Friday, September 25, 2009

Asking the Right Questions

Sometimes it is all about asking the right questions.

I read the Newsweek article about Is Your Baby Racist (I read the print version I don’t know if the on-line one is different). Since Newsweek is the worst magazine of all time, I fully expected to hate this article and get cranky about it. However, after reading it I thought to myself "People did not know this already?" The answer to the question is "Yes, your baby is racist". That fits perfectly with a Biblical worldview. So, I am not sure why the fuss from conservatives. Children are born sinners and guess what, they are born selfish. The article talks of one study where kids are randomly given different color shirts. They play together with out caring about the shirt color but at the end of the day they are asked which shirt color has smarter people and looks better and the like. Guess what? They think their own color shirt was better! Racism is nothing more than a way to make yourself look good. It is a way to proclaim yourself better and superior. Selfishness and self-centeredness. Kids are born that way. One should expect it. Yet, this Newsweek guy was floored by such findings. He seemed even more floored by the idea that a diverse classroom did not fix the problem. Kids need to be taught by their parents. Parents need to tell kids that all are equal. I have a hard time believing that is a shocker, but it apparently is.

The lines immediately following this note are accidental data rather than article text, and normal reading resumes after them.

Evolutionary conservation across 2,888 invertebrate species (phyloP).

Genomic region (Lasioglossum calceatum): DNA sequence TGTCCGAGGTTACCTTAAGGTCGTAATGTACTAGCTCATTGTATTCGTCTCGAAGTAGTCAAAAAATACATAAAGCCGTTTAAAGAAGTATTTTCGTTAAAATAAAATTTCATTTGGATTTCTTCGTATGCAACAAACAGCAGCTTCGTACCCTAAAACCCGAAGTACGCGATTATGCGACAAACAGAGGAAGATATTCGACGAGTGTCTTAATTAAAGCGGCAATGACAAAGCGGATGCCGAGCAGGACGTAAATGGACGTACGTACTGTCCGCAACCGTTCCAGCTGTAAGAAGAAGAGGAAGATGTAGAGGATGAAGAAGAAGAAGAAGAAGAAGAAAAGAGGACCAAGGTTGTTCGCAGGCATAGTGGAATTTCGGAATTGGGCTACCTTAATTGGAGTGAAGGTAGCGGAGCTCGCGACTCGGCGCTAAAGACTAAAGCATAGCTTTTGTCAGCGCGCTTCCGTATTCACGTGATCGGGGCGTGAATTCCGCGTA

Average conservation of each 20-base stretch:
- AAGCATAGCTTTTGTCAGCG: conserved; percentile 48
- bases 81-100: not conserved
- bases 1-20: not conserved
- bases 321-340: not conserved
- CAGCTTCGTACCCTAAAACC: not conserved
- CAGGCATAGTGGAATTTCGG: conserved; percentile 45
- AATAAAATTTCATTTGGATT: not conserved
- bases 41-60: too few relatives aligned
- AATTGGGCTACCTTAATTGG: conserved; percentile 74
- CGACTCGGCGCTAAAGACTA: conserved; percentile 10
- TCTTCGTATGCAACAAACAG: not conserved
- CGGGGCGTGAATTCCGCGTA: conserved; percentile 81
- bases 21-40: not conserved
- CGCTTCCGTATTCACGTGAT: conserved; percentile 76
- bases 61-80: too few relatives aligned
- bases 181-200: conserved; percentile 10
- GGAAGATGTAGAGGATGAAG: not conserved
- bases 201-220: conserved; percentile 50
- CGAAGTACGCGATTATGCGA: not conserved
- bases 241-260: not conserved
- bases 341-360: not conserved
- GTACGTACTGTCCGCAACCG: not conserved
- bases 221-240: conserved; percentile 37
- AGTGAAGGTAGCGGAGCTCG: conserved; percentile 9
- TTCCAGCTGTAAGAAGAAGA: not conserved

The problem is not in the article or its findings or it solution to discuss racism in the family. The problem in the article was that the guy asked all the wrong questions? Apparently these studies show that a diverse class room does not help kids get over racism. But did the article ask or discuss this fatal blow to Affirmative Action, which often argues a diverse college or classroom is beneficial? Of course not. More importantly, the Newsweek reported is amazed that so many parents do not want to discuss race and dropped out of the study because they were in the group that had to ask follow-up questions about race. Did he ask why race is such a touchy topic in America? No. Not at all.